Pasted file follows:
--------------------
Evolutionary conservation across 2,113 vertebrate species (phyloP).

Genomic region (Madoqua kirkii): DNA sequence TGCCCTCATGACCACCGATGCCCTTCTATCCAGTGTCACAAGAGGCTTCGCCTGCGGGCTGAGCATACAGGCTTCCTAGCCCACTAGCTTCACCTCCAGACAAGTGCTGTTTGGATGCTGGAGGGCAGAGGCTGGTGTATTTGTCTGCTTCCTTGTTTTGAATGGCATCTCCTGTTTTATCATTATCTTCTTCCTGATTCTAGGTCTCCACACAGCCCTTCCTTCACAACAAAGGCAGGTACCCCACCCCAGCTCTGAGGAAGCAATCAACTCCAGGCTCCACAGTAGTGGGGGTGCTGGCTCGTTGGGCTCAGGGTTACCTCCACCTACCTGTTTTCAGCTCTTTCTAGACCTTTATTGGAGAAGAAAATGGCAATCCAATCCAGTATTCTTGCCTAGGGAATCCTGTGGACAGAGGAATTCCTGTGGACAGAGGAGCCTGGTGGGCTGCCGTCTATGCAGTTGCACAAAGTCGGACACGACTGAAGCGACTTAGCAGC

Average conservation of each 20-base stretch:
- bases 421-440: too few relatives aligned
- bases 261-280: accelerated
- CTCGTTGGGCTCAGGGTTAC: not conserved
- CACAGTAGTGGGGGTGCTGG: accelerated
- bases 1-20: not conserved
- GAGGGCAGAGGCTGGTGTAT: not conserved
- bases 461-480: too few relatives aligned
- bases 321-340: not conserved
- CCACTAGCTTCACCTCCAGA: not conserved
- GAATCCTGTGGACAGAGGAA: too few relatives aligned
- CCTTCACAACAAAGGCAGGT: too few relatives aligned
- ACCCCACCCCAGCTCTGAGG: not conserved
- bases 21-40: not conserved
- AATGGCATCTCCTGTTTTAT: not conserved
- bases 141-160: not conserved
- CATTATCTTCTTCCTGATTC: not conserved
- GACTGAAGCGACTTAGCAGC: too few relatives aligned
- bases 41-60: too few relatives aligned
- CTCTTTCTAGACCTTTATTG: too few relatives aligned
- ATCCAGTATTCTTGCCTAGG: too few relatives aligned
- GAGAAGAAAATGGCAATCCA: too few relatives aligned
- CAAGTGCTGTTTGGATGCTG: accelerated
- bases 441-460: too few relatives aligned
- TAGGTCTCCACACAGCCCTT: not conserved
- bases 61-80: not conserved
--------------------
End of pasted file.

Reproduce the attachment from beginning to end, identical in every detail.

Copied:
Evolutionary conservation across 2,113 vertebrate species (phyloP).

Genomic region (Madoqua kirkii): DNA sequence TGCCCTCATGACCACCGATGCCCTTCTATCCAGTGTCACAAGAGGCTTCGCCTGCGGGCTGAGCATACAGGCTTCCTAGCCCACTAGCTTCACCTCCAGACAAGTGCTGTTTGGATGCTGGAGGGCAGAGGCTGGTGTATTTGTCTGCTTCCTTGTTTTGAATGGCATCTCCTGTTTTATCATTATCTTCTTCCTGATTCTAGGTCTCCACACAGCCCTTCCTTCACAACAAAGGCAGGTACCCCACCCCAGCTCTGAGGAAGCAATCAACTCCAGGCTCCACAGTAGTGGGGGTGCTGGCTCGTTGGGCTCAGGGTTACCTCCACCTACCTGTTTTCAGCTCTTTCTAGACCTTTATTGGAGAAGAAAATGGCAATCCAATCCAGTATTCTTGCCTAGGGAATCCTGTGGACAGAGGAATTCCTGTGGACAGAGGAGCCTGGTGGGCTGCCGTCTATGCAGTTGCACAAAGTCGGACACGACTGAAGCGACTTAGCAGC

Average conservation of each 20-base stretch:
- bases 421-440: too few relatives aligned
- bases 261-280: accelerated
- CTCGTTGGGCTCAGGGTTAC: not conserved
- CACAGTAGTGGGGGTGCTGG: accelerated
- bases 1-20: not conserved
- GAGGGCAGAGGCTGGTGTAT: not conserved
- bases 461-480: too few relatives aligned
- bases 321-340: not conserved
- CCACTAGCTTCACCTCCAGA: not conserved
- GAATCCTGTGGACAGAGGAA: too few relatives aligned
- CCTTCACAACAAAGGCAGGT: too few relatives aligned
- ACCCCACCCCAGCTCTGAGG: not conserved
- bases 21-40: not conserved
- AATGGCATCTCCTGTTTTAT: not conserved
- bases 141-160: not conserved
- CATTATCTTCTTCCTGATTC: not conserved
- GACTGAAGCGACTTAGCAGC: too few relatives aligned
- bases 41-60: too few relatives aligned
- CTCTTTCTAGACCTTTATTG: too few relatives aligned
- ATCCAGTATTCTTGCCTAGG: too few relatives aligned
- GAGAAGAAAATGGCAATCCA: too few relatives aligned
- CAAGTGCTGTTTGGATGCTG: accelerated
- bases 441-460: too few relatives aligned
- TAGGTCTCCACACAGCCCTT: not conserved
- bases 61-80: not conserved